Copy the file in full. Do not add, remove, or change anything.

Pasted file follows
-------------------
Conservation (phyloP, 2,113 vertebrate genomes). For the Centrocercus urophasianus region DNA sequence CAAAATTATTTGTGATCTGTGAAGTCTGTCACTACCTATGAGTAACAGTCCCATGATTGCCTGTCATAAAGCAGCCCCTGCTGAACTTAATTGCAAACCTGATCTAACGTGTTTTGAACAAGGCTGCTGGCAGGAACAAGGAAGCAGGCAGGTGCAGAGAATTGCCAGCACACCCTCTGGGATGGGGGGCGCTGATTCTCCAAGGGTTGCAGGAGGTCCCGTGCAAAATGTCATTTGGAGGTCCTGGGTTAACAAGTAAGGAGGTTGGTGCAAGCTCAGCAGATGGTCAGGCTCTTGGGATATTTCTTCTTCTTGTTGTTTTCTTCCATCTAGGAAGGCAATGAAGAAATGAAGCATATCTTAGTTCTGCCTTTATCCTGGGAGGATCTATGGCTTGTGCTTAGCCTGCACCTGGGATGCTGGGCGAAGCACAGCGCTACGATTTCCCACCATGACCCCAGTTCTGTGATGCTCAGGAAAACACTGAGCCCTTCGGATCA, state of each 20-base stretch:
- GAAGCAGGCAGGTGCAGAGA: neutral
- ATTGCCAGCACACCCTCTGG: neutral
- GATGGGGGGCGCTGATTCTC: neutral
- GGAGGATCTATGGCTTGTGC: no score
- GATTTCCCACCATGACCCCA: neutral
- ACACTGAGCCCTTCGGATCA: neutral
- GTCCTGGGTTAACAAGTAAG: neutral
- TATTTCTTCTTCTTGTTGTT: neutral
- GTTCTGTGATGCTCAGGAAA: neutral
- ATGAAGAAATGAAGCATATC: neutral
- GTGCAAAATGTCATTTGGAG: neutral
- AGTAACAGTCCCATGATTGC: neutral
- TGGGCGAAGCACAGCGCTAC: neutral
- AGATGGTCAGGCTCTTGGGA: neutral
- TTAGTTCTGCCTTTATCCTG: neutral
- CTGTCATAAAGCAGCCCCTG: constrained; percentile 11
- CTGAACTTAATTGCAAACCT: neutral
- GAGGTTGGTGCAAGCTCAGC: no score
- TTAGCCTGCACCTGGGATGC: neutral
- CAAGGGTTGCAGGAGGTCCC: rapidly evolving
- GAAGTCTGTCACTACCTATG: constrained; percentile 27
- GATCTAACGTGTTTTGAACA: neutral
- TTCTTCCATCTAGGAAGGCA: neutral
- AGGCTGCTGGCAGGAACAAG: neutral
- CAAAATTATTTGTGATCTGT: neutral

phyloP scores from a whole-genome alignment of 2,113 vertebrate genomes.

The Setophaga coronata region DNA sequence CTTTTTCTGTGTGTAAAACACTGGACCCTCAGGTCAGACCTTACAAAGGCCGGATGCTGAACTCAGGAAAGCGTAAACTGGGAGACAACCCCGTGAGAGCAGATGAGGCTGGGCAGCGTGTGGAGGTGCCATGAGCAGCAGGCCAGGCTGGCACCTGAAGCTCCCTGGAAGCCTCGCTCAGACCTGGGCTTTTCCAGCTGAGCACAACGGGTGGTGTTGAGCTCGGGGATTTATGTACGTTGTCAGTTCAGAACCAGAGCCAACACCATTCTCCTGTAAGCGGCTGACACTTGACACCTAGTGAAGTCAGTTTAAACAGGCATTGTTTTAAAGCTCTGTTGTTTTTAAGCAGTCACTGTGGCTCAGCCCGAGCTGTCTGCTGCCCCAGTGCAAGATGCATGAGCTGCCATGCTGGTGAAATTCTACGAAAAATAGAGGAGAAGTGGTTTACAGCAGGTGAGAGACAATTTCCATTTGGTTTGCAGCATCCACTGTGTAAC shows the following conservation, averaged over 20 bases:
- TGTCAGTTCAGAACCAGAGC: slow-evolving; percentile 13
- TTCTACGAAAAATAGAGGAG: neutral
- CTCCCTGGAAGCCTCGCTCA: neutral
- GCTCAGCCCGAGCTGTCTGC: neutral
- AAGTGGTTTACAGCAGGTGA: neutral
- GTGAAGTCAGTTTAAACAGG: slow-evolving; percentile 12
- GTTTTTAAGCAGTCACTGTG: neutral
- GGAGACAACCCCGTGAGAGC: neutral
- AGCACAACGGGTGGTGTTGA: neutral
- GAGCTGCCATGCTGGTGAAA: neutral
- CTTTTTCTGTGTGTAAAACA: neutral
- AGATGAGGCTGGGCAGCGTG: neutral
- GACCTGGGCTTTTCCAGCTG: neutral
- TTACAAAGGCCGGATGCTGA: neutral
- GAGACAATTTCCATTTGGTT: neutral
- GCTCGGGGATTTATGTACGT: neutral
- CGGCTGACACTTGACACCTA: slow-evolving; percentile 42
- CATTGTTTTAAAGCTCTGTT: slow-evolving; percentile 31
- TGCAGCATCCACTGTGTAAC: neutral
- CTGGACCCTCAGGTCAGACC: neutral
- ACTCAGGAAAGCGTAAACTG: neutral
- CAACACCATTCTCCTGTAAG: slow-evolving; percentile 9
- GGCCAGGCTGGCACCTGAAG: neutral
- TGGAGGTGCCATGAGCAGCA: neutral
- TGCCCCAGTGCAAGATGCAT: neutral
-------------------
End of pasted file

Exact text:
Conservation (phyloP, 2,113 vertebrate genomes). For the Centrocercus urophasianus region DNA sequence CAAAATTATTTGTGATCTGTGAAGTCTGTCACTACCTATGAGTAACAGTCCCATGATTGCCTGTCATAAAGCAGCCCCTGCTGAACTTAATTGCAAACCTGATCTAACGTGTTTTGAACAAGGCTGCTGGCAGGAACAAGGAAGCAGGCAGGTGCAGAGAATTGCCAGCACACCCTCTGGGATGGGGGGCGCTGATTCTCCAAGGGTTGCAGGAGGTCCCGTGCAAAATGTCATTTGGAGGTCCTGGGTTAACAAGTAAGGAGGTTGGTGCAAGCTCAGCAGATGGTCAGGCTCTTGGGATATTTCTTCTTCTTGTTGTTTTCTTCCATCTAGGAAGGCAATGAAGAAATGAAGCATATCTTAGTTCTGCCTTTATCCTGGGAGGATCTATGGCTTGTGCTTAGCCTGCACCTGGGATGCTGGGCGAAGCACAGCGCTACGATTTCCCACCATGACCCCAGTTCTGTGATGCTCAGGAAAACACTGAGCCCTTCGGATCA, state of each 20-base stretch:
- GAAGCAGGCAGGTGCAGAGA: neutral
- ATTGCCAGCACACCCTCTGG: neutral
- GATGGGGGGCGCTGATTCTC: neutral
- GGAGGATCTATGGCTTGTGC: no score
- GATTTCCCACCATGACCCCA: neutral
- ACACTGAGCCCTTCGGATCA: neutral
- GTCCTGGGTTAACAAGTAAG: neutral
- TATTTCTTCTTCTTGTTGTT: neutral
- GTTCTGTGATGCTCAGGAAA: neutral
- ATGAAGAAATGAAGCATATC: neutral
- GTGCAAAATGTCATTTGGAG: neutral
- AGTAACAGTCCCATGATTGC: neutral
- TGGGCGAAGCACAGCGCTAC: neutral
- AGATGGTCAGGCTCTTGGGA: neutral
- TTAGTTCTGCCTTTATCCTG: neutral
- CTGTCATAAAGCAGCCCCTG: constrained; percentile 11
- CTGAACTTAATTGCAAACCT: neutral
- GAGGTTGGTGCAAGCTCAGC: no score
- TTAGCCTGCACCTGGGATGC: neutral
- CAAGGGTTGCAGGAGGTCCC: rapidly evolving
- GAAGTCTGTCACTACCTATG: constrained; percentile 27
- GATCTAACGTGTTTTGAACA: neutral
- TTCTTCCATCTAGGAAGGCA: neutral
- AGGCTGCTGGCAGGAACAAG: neutral
- CAAAATTATTTGTGATCTGT: neutral

phyloP scores from a whole-genome alignment of 2,113 vertebrate genomes.

The Setophaga coronata region DNA sequence CTTTTTCTGTGTGTAAAACACTGGACCCTCAGGTCAGACCTTACAAAGGCCGGATGCTGAACTCAGGAAAGCGTAAACTGGGAGACAACCCCGTGAGAGCAGATGAGGCTGGGCAGCGTGTGGAGGTGCCATGAGCAGCAGGCCAGGCTGGCACCTGAAGCTCCCTGGAAGCCTCGCTCAGACCTGGGCTTTTCCAGCTGAGCACAACGGGTGGTGTTGAGCTCGGGGATTTATGTACGTTGTCAGTTCAGAACCAGAGCCAACACCATTCTCCTGTAAGCGGCTGACACTTGACACCTAGTGAAGTCAGTTTAAACAGGCATTGTTTTAAAGCTCTGTTGTTTTTAAGCAGTCACTGTGGCTCAGCCCGAGCTGTCTGCTGCCCCAGTGCAAGATGCATGAGCTGCCATGCTGGTGAAATTCTACGAAAAATAGAGGAGAAGTGGTTTACAGCAGGTGAGAGACAATTTCCATTTGGTTTGCAGCATCCACTGTGTAAC shows the following conservation, averaged over 20 bases:
- TGTCAGTTCAGAACCAGAGC: slow-evolving; percentile 13
- TTCTACGAAAAATAGAGGAG: neutral
- CTCCCTGGAAGCCTCGCTCA: neutral
- GCTCAGCCCGAGCTGTCTGC: neutral
- AAGTGGTTTACAGCAGGTGA: neutral
- GTGAAGTCAGTTTAAACAGG: slow-evolving; percentile 12
- GTTTTTAAGCAGTCACTGTG: neutral
- GGAGACAACCCCGTGAGAGC: neutral
- AGCACAACGGGTGGTGTTGA: neutral
- GAGCTGCCATGCTGGTGAAA: neutral
- CTTTTTCTGTGTGTAAAACA: neutral
- AGATGAGGCTGGGCAGCGTG: neutral
- GACCTGGGCTTTTCCAGCTG: neutral
- TTACAAAGGCCGGATGCTGA: neutral
- GAGACAATTTCCATTTGGTT: neutral
- GCTCGGGGATTTATGTACGT: neutral
- CGGCTGACACTTGACACCTA: slow-evolving; percentile 42
- CATTGTTTTAAAGCTCTGTT: slow-evolving; percentile 31
- TGCAGCATCCACTGTGTAAC: neutral
- CTGGACCCTCAGGTCAGACC: neutral
- ACTCAGGAAAGCGTAAACTG: neutral
- CAACACCATTCTCCTGTAAG: slow-evolving; percentile 9
- GGCCAGGCTGGCACCTGAAG: neutral
- TGGAGGTGCCATGAGCAGCA: neutral
- TGCCCCAGTGCAAGATGCAT: neutral